Popular legend is that Muir died of heartbreak shortly after losing the Hetch Hetchy fight. In reality he was already a very sick man, although the strain of the fight and the ultimate loss couldn’t have helped him any. All was not for naught, however – the political lessons learned from the Hetch Hetchy fight have been successfully used since then by environmental groups, successfully stopping 2 proposed dams in the Grand Canyon. There is still talk about removing the O’Shaughnessy Dam floating around, a proposal backed at one point by Ronald Reagan’s Secretary of the Interior, of all people.

On our return visit to Yosemite we finally made it to Hetch Hetchy. As described above, the facilities were considerably improved from my previous visits. Having absorbed the lessons imparted by ‘John Muir’ well, Vance was full of righteous indignation about the dam and the lake. Here, I thought, is a prime opportunity to demonstrate that things aren’t as clear cut as they may seem.

For many, many people, developing Hetch Hetchy was a wonderful thing, bringing benefits to millions. Interestly enough, at the same time Vance was complaining about the dam, another parent was proudly telling her children that 'this is where our water comes from!" I pointed out to Vance that he had been drinking, swimming and showering in Hetch Hetchy water for the past three weeks. But for our budding young conservationist, it wasn’t a convincing argument – the dam shouldn’t have been built. I’m going to have to keep working on that ‘see both sides of the argument’ concept, I see….

The truth of the matter is there were other sources for water for San Francisco at the time, although they were without the huge hydroelectric potential that Hetch Hetchy provided. Building the Hetch Hetchy system was a massive undertaking for the city, which almost bankrupted it on several occasions. A huge problem arose with the sale of electrical power generated by the project – San Francisco didn’t own the power system in the city (PG&E), but was prevented by law from selling it to a non-public utility (one of the concessions the city had to agree to lining up votes in congress). This sticking point went all the way to the Supreme Court, and at one point the federal government notified San Francisco that the project was being federalized due to San Fran's failure to sell the power by terms of the Raker Act. Fortunately from San Francisco's perspective WWII intervined, and they were able to hang onto Hetch Hetchy. Today, power sales add millions of dollars to the city budget, and Hetchy Hetch power is used to power San Francisco’s transit system (MUNI), including turning the cables for the Cable Cars!

Tuolumne Meadows/Tioga Pass

Following our visit to Hetch Hetchy, we took a beautiful drive up the Tioga Pass road. This road crosses the high backcountry section of the park, including the Tuolumne Meadows area. It’s a very different feel from Yosemite Valley. In the High Sierra, you are surrounded by soaring granite peaks, sub-alpine lakes and meadows. The area is snowbound for a good portion of the year – only in mid-late summer does it completly melt off (and the waterfalls in Yosemite Valley dry up!)

Shortly after we met, Denise and I camped at the Yosemite Creek campground in this section of the park. While there, we took a wonderful 12 mile round trip hike along Yosemite Creek, right to the lip of Yosemite Falls! It’s one thing to see the falls from below on the valley floor; it’s something altogether different to see it from the top. After Denise hung thru this hike, I pretty well decided I had to keep her ;-)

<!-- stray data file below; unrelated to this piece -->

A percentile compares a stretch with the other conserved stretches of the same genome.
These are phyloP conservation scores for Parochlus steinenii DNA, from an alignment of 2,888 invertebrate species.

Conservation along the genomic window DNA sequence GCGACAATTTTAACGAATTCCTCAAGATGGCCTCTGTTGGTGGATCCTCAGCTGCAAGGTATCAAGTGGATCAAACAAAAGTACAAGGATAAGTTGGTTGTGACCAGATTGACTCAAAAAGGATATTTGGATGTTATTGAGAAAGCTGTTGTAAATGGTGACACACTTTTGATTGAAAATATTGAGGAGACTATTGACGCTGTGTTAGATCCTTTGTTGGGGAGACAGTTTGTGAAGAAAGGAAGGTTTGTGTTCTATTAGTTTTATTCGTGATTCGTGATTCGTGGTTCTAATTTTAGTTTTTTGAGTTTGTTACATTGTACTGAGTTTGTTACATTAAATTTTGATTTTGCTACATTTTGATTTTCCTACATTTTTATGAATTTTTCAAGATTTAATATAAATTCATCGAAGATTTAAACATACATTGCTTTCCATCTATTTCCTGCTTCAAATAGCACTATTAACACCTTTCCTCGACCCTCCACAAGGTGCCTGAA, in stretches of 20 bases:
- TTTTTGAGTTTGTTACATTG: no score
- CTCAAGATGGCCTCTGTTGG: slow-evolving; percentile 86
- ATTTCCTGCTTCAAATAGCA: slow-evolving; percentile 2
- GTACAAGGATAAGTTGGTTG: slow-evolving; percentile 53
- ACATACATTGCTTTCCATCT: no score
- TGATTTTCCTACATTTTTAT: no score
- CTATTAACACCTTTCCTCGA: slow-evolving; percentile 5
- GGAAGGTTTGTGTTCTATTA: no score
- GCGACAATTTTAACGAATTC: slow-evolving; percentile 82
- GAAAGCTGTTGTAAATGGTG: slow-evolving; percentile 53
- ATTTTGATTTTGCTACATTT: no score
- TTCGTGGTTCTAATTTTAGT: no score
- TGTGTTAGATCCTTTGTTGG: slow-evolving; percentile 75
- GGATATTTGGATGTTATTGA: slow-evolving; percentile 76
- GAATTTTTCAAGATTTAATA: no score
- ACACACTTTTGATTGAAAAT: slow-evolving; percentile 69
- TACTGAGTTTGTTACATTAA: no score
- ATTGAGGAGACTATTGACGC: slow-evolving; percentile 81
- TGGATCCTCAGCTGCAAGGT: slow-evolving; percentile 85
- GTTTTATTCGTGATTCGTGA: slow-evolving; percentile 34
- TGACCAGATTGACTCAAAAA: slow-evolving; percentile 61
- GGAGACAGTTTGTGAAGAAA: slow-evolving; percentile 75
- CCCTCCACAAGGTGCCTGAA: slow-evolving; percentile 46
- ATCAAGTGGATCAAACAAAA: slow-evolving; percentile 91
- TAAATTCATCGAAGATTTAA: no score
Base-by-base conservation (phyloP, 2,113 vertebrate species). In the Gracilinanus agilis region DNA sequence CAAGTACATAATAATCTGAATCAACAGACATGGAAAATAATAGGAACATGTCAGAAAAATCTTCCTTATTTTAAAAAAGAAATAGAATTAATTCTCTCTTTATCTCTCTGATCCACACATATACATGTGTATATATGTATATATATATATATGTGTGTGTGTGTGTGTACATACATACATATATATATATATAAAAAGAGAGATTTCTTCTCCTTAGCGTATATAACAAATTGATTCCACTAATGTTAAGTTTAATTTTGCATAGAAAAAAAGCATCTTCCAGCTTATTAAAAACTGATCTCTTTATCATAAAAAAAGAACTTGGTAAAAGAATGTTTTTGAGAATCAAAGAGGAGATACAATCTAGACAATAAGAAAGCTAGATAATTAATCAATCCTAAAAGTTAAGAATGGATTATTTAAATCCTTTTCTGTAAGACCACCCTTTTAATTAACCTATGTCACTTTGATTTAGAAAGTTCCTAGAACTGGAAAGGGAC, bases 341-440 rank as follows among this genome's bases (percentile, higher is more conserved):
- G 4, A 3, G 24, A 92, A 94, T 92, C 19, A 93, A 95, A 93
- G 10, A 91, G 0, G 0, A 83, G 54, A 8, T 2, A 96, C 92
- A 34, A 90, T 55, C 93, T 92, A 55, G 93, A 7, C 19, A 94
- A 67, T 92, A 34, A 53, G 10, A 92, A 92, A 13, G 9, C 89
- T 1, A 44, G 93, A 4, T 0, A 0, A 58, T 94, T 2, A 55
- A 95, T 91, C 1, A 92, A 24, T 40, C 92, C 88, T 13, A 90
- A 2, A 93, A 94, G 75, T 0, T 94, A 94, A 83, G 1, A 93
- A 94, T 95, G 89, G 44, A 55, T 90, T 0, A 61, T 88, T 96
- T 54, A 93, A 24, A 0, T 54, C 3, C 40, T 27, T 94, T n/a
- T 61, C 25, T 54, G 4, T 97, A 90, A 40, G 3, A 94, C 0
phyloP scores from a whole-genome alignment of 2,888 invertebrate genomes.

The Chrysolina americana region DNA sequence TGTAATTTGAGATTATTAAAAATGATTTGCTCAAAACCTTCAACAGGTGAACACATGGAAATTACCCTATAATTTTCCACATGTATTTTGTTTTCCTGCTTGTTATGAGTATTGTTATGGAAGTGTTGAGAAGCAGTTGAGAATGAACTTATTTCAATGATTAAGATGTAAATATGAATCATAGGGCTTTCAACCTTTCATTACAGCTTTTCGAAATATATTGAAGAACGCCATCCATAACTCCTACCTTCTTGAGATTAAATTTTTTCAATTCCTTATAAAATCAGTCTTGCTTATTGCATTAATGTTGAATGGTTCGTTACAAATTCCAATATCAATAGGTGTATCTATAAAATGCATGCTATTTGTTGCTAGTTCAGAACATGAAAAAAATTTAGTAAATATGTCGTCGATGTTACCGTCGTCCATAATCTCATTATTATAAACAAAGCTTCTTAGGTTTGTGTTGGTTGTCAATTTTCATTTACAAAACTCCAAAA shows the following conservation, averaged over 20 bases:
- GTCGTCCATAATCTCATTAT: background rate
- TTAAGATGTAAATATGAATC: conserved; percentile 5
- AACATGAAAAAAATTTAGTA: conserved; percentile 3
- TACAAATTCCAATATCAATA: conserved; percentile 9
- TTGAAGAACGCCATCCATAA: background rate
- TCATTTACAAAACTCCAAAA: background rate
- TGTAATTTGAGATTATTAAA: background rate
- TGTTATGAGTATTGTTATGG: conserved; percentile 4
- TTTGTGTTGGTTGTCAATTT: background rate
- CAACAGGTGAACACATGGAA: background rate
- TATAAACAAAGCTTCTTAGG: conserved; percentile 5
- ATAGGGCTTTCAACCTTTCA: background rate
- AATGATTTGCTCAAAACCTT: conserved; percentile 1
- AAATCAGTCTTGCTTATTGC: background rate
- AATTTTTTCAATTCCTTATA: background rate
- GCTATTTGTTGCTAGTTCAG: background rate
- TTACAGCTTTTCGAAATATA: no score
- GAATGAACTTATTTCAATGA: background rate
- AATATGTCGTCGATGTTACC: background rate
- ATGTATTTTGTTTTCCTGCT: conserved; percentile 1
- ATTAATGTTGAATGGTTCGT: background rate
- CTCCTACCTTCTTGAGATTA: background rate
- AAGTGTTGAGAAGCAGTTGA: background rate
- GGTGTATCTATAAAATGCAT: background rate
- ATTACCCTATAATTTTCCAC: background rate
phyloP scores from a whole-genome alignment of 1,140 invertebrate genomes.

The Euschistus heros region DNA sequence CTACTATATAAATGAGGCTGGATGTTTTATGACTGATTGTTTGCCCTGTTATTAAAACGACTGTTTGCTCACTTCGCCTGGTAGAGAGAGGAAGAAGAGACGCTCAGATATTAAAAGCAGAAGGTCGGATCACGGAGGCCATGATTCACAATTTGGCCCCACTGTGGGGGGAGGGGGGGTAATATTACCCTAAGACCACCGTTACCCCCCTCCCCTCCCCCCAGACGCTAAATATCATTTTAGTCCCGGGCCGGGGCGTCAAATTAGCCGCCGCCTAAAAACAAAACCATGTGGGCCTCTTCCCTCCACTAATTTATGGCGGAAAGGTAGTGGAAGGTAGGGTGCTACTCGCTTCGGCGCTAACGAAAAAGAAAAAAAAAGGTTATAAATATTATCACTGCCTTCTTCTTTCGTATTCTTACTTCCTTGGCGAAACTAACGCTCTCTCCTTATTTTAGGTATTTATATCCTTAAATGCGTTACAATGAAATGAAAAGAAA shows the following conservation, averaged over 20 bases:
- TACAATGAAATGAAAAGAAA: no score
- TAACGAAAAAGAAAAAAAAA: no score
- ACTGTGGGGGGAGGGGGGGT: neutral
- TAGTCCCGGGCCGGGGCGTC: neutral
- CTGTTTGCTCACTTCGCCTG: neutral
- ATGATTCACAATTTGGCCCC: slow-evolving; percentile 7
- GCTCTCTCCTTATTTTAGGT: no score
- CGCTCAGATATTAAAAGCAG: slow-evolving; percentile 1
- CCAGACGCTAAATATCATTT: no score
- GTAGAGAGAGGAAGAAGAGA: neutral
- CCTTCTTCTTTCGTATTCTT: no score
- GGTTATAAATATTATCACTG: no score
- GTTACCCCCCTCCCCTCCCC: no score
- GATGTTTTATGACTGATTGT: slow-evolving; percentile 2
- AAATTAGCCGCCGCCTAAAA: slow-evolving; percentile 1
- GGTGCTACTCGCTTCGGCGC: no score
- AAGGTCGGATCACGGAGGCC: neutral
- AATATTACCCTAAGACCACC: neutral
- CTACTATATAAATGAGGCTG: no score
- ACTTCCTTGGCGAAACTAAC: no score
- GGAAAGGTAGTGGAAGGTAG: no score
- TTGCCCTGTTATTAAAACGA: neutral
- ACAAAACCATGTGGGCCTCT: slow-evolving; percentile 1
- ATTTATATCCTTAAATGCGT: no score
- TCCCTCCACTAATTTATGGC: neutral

Tuolumne Meadows is beautiful, full of hiking opportunities and overlooks. However today was simply a driving and viewing day. Hopefully we can come back again and devote more time to this section of the park. It deserves a full stay – the views are simply amazing.

Note: Several weeks later as I write this post, Vance is still worked up about Hetch Hetchy. This is the first time since we started the blog that he's asked to read my post prior to writing his viewpoint. We had to ask him to please tone down what he really wanted to say ! - Mark

Vance: As Dad’s blog says, I am in agony over the Hetch Hetchy dam. It destroyed a beautiful section of park land! Okay, I’ve got to say I’m with John Muir about this. John Muir was a great man of wilderness conservation. After the Hetch Hetchy dam battle was lost, legend goes poor old John died of heart break a year later.

I love the wilderness in almost all of its natural ways. I love animals, I’m disgusted by litter and am amazed by natural formations. Well, you could help, and maybe one day, a new water source will appear so Hetch Hetchy will not be needed anymore.


P.S. After we posted this article, Vance received the following feedback by email from the Restore Hetch Hetchy organization!

Hello Tyson Family ---- Vance, you are right. It was and still is a travesty that Hetch Hetchy Valley was flooded for the selfish interests in San Francisco, when there were other alternatives. There are still other alternatives.

I'm current board chair of Restore Hetch Hetchy and I'm copying Ron Good our Executive Director who should be returning just about now from a backpacking trip in Montana with Bob Righter, the author of the book mentioned in your Hetch Hetchy blog entry.

Please visit our organization's website at hetchhetchy.org and please feel free to email Ron or me with any questions. With enough young Vances out there we will succeed in restoring Hetch Hetchy Valley to its natural splendor. My generation owes it to Vance's generation.


Jerry Cadagan
13225 Sylva Lane
Sonora CA 95370